1. I use the real stuff, and while I liked the fake version before I found a convenient source for the real thing, now I'm pretty sure I'll never go back. I like it sprinkled over nearly any kind of potato - mashed, gratin, roasted, fries. I also like it in my mac and cheese. But one of my favorite applications is in an arugula salad - lots of arugula, a few cherry or grape tomatoes, fried garlic chips, and parmesan shavings, dressed with lemon, good olive oil, and truffle oil. Best green thing to have next to a really good steak, as far as I'm concerned. I also make a mean bacon, arugula, and tomato sandwich when my garden is going, and spritz a few drops over the homemade mayo on the arugula side of the bread.

                      Also, the people suggesting popcorn are DEAD on.

                      3 Replies
                      1. re: Wahooty

                        Where do you find truffle oil made from real white truffles (Tuber magnatum Pico) rather than with 2,4-dithiapentane? Given that the price for the real thing is around $4,000 a pound, it's hard to believe anyone's using them to make oil.

                        1. re: Robert Lauriston

                          I buy it from a small local chain. The ingredient list says "extra virgin olive oil, white truffles." It tastes dramatically different from the bottle with "arome naturel" on the ingredient list and yes, is more expensive.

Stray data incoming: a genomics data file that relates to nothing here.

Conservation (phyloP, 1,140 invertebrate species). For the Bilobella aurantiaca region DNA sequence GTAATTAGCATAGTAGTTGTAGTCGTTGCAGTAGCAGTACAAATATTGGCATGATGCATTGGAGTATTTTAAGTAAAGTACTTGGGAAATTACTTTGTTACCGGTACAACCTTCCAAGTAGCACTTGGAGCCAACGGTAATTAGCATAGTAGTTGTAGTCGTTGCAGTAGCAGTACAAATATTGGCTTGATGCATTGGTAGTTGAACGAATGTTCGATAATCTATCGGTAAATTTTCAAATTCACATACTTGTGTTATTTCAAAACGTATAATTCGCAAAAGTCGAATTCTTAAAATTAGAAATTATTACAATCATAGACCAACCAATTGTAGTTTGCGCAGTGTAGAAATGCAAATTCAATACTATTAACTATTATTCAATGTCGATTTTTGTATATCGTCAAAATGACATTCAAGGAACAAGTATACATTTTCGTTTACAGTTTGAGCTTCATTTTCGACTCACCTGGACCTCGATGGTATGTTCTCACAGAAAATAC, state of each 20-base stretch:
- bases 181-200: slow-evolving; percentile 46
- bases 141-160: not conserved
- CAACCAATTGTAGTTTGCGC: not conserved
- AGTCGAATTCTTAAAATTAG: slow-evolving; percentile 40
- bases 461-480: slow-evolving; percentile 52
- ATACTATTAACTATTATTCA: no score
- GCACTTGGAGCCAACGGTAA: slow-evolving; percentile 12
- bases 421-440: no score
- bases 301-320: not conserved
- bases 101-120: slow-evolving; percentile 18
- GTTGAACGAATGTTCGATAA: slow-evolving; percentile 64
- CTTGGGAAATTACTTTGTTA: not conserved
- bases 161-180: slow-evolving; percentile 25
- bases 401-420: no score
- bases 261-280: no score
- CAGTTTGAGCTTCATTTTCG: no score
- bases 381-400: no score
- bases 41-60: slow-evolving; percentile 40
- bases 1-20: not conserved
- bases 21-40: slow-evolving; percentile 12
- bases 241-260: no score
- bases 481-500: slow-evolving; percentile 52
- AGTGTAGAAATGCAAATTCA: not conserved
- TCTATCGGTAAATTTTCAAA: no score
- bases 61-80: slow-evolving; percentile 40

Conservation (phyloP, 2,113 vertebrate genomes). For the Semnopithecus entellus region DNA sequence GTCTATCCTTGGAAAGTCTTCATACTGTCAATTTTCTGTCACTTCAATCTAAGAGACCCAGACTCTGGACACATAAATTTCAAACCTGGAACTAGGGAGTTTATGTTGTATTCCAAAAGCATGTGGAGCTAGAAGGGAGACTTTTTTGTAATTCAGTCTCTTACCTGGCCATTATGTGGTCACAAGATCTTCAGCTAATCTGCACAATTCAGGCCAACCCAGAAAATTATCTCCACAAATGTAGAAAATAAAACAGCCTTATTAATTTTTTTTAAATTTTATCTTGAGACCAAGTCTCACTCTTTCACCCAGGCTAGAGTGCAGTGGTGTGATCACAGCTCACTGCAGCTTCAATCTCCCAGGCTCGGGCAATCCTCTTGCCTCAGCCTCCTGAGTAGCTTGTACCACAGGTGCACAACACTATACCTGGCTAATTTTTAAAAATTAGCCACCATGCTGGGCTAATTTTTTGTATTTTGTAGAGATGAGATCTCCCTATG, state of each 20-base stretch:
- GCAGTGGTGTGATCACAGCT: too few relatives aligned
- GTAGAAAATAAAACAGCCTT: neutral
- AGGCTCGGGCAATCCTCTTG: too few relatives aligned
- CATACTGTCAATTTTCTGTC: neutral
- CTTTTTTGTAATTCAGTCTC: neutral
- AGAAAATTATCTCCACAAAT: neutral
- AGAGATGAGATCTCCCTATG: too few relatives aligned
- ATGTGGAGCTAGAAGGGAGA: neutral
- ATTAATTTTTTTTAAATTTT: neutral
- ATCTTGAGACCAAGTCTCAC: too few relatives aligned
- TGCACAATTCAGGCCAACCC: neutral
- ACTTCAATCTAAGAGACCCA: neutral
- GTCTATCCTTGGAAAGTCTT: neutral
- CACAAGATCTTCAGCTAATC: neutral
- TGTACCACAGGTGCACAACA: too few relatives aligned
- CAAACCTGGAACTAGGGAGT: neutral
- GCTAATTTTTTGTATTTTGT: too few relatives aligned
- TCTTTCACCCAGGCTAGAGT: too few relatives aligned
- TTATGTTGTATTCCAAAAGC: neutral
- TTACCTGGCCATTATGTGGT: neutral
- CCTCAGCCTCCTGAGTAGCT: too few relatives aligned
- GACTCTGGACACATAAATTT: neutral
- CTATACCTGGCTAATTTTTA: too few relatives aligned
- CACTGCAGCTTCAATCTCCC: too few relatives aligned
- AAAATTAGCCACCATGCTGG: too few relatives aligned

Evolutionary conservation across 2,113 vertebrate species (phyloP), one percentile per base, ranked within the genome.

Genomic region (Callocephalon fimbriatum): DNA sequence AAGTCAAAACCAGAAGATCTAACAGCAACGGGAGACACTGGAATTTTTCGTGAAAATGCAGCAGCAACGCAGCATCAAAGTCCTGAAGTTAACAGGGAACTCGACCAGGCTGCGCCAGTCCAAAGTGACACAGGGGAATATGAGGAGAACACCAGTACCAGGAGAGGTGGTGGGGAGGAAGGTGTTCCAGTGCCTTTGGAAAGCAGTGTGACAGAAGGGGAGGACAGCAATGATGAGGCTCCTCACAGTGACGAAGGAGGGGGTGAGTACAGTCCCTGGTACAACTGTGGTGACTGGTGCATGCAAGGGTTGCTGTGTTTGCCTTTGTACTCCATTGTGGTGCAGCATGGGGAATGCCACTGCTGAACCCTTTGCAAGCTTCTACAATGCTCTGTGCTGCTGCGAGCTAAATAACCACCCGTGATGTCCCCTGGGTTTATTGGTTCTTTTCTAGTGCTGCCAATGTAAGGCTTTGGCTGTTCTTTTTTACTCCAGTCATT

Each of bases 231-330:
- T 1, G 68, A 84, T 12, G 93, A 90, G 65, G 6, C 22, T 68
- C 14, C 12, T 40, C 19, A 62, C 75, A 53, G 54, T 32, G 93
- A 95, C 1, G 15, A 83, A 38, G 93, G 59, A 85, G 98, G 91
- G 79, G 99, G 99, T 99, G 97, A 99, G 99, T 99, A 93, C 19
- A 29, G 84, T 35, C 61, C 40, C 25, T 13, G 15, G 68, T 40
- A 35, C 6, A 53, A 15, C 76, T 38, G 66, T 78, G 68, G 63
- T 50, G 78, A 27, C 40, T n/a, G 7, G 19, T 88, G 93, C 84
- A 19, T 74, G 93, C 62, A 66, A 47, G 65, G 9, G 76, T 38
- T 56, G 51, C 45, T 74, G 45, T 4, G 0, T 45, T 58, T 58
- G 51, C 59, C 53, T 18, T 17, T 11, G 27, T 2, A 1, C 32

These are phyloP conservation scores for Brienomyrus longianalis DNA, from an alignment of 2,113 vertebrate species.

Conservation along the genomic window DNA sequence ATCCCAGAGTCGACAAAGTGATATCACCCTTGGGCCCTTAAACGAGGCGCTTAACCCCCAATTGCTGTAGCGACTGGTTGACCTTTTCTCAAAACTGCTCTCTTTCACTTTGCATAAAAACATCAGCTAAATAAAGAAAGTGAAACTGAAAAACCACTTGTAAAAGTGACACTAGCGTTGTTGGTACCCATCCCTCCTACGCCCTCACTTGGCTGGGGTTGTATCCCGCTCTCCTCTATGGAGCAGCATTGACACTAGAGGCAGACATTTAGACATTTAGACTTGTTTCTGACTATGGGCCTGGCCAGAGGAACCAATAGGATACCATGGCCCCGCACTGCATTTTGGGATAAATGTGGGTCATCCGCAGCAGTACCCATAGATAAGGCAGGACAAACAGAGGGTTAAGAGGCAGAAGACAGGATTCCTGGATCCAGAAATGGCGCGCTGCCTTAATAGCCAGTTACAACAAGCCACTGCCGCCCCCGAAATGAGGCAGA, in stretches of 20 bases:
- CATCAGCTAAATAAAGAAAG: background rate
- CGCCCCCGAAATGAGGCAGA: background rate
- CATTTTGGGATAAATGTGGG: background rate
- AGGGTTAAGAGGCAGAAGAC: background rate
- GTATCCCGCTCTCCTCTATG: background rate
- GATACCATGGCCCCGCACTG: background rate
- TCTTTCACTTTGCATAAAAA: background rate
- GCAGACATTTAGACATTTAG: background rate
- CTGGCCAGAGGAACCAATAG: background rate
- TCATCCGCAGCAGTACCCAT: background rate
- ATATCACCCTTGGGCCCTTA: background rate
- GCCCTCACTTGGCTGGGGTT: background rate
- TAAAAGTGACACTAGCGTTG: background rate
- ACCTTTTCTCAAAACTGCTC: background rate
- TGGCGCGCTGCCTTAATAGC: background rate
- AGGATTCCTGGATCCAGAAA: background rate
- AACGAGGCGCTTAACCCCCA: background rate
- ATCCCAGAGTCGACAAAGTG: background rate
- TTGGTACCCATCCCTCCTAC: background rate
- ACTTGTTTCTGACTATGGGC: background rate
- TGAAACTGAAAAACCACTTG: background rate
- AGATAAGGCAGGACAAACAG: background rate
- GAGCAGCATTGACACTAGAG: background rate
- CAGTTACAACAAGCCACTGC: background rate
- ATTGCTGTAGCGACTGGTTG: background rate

1. re: Wahooty

                            That's $35 for six ounces of oil, fairly standard price. White truffle prices this year are €4-5000 per kilo, which is $5-6 a gram. Allowing for the cost of the olive oil, production, shipping, and markup, there couldn't me more than three or four grams of truffle in that, which is not enough to give much aroma to six ounces of oil.

                      2. Oh I forgot, in the summer I love to sprinkle over grilled vegetables just before serving.

                        1. Make a calzone with wild mushrooms, spinach, and a drizzle of truffle oil. Or a white pizza with similar ingredients.

                          1. My mom gifted me with an absolutely beautiful bottle of very expensive AUTHENTIC (for you naysayers) White Truffle Oil.

                            It lasted a couple of years in my fridge & was my go-to drizzle for mashed potatoes, mushroom soups, orzo - gosh I miss it. May have to splurge & buy some myself now that I've used mom's gift up.

                            1. Does anybody have a preference for white or black truffle oil? @ $17 a bottle I want to get the right one.

                              1 Reply
                              1. re: hetook

                                I've only had the white, but I really enjoyed using it. Subtle, but "there", if you know what I mean.

                              2. "When I discovered truffle oil as a chef in the late 1990’s, I was thrilled. So much flavor, so little expense. I suppose I could have given some thought to how an ingredient that cost $60 an ounce or more could be captured so expressively in an oil that sold for a dollar an ounce. I might have wondered why the price of the oils didn’t fluctuate along with the price of real truffles; why the oils of white and black truffles cost the same, when white truffles themselves were more than twice as expensive as black; or why the quality of oils didn’t vary from year to year like the natural ingredients."


                                1. Butternut squash and mascarpone ravioli, truffle butter sauce with sautéed jumbo prawns.